I have written several posts in the past on coffee-substitutes, and at one time also began an archive of recipes using coffee (the real thing) as an ingredient. I am going to add to both today, starting with an item that could just as easily fit into my occasional ‘Extreme Kitchen DIY’ series.
A local newspaper (the Tweed Daily ) from the magnificent coastal end of the border between the states of Queensland and New South Wales, gave the following advice in its issue of 19 June 1942
SOME MORE COFFEE SUBSTITUTE RECIPES
Now that tea is rationed and pure coffee is becoming hard to obtain, methods of making substitute coffee are being looked for by every house-wife. Mrs. Mary Farrelly, whose work in connection - with wheat and its benefit to health was well known throughout Western Australia during the last war, when tea increased in price, has given here her recipes for making coffee from wheat, which were used by a great number of people with success.
WHEAT COFFEE: 1 teaspoon salt, 2lb. finest bran, 2 cups finest ground, wholemeal flour, ½ cup thin treacle, 5 cup boiling water. Put treacle in tin over the fire to thin it, add water (hot to the treacle). Mix bran and wholemeal flour together, then add treacle and water. Mix all well together, place in thin layers in baking dishes. Bake dark brown, stirring well. Do not burn, otherwise coffee will be bitter. Dry well, then put in covered tins and keep. To make the coffee allow 1 teaspoonful for each cup and 1 extra tablespoon, or in the ratio of 7 tablespoons for 6 cups. Pour 6 cups of boiling water on to the 7 tablespoons of coffee, boil for ¼ hour, strain. When bottled will keep about 3 days. Heat coffee and milk separately.
Another Recipe: Put 3lb. of clean whole wheat into a baking dish, damp well, and add 2 to 3 tablespoons of dark brown sugar and a level dessert spoon of common salt. Mix together well. Bake in oven until almost black on the outside. Stir occasionally. Grind very fine in a small hand wheat-mill, then keep in an airtight tin. Put a large teaspoonful in a cup (more if strong coffee is needed), pour, a little boiling water over, and mix thoroughly. Then add milk and water until the cup is full.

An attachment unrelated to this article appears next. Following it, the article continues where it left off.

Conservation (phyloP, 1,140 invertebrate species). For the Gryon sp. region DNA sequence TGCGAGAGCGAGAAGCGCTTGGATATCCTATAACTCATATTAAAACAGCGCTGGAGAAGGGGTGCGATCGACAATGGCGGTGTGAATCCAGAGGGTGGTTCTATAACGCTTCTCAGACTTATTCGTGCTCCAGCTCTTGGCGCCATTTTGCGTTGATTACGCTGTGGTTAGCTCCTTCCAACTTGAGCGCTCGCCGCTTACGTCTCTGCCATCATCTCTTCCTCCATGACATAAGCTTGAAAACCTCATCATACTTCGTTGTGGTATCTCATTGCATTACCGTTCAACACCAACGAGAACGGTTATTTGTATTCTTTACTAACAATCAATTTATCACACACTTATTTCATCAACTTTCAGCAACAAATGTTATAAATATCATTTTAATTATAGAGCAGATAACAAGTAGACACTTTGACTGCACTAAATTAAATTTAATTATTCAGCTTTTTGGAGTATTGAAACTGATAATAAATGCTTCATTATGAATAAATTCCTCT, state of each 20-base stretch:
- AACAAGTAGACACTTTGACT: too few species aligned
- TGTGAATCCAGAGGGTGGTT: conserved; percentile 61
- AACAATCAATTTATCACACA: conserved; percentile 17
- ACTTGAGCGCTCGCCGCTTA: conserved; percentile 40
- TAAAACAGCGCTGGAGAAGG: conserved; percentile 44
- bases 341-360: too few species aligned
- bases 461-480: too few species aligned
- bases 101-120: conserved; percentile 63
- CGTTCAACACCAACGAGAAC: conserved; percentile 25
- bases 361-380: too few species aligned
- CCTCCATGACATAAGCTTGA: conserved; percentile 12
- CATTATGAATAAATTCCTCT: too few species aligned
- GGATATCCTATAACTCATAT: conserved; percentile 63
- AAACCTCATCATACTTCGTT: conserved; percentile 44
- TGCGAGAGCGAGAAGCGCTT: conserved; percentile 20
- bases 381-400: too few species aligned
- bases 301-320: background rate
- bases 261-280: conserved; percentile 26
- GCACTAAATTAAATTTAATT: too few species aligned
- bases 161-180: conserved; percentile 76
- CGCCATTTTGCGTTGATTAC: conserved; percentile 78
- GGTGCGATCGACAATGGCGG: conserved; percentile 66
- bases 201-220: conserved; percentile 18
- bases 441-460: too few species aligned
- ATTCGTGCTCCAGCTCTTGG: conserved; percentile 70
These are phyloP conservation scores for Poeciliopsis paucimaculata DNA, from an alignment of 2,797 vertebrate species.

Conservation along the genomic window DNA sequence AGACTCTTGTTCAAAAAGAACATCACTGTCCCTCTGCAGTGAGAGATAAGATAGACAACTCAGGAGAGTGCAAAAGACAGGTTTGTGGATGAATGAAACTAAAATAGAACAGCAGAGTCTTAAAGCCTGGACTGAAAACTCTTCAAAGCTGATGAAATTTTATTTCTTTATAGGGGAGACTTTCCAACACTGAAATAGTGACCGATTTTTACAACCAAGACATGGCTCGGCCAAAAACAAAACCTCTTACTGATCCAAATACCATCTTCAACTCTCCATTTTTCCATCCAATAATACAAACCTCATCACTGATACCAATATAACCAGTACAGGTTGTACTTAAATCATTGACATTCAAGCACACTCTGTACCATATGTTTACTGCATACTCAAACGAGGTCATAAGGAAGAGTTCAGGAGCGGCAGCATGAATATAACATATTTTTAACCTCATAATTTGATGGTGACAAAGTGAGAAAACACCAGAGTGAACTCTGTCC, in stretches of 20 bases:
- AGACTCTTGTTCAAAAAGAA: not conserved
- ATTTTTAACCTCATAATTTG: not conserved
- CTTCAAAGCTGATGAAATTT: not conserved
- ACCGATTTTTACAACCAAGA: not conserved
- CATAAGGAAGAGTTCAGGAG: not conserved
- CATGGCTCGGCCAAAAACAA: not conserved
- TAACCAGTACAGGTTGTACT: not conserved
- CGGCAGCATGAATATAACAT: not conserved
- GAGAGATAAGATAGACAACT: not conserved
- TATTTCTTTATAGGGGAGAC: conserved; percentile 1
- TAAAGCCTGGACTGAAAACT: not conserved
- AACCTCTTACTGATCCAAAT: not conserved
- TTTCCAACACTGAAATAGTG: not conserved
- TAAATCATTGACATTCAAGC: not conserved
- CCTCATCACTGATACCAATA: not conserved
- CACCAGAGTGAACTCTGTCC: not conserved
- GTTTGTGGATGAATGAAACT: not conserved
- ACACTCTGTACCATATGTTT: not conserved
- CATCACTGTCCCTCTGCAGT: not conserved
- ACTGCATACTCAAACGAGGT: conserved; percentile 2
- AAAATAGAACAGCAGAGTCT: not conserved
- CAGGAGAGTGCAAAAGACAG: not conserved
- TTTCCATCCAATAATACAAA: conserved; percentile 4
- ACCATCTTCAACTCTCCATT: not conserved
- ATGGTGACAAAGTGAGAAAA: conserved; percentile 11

WHEAT WATER: Take 2 ½ tablespoons of fine ground 100 per cent whole wheat flour, a pinch of salt, and one quart cold water. Boil 25 minutes, then strain through a gravy strainer into a basin. Half fill a glass with wheat-water and fill up with milk. Wheat water is a good nerve builder. Half a pint should be taken daily. It may be taken hot or cold.
No matter how bad my nerves, I don’t think I could ever drink Wheat Water, but perhaps it might appeal to others!
As for real coffee as an ingredient in cooking and baking, I like the following ideas from
Coffee Cookery (New York, c.1940), by Helmut Ripperger.
Take a steak about two to two and one half inches thick, and brown it quickly in butter in a heavy frying pan. Place it in a baking dish adding, chili sauce, A1 sauce, mushrooms, button onions, salt, pepper, and a generous dashing of paprika.
This should bake in a moderate oven for about two hours, basting the meat from time to time. Fifteen minutes before the steak is done, add a cup of very strong coffee to the sauce in the pan, and baste more frequently until done.
Mrs. Joseph Martinson's recipe.
English Coffee Sweet
Beat a quarter of a pound of butter and three ounces of sugar to a cream and add one half a cup of strong black coffee and mix well. Split a sponge cake in half and pour the mixture over it. Put the two halves together and weigh them down with a heavy plate. Cover with whipped cream and chopped salted almonds. You will meet up with this under a number of names, but it is truly an English recipe.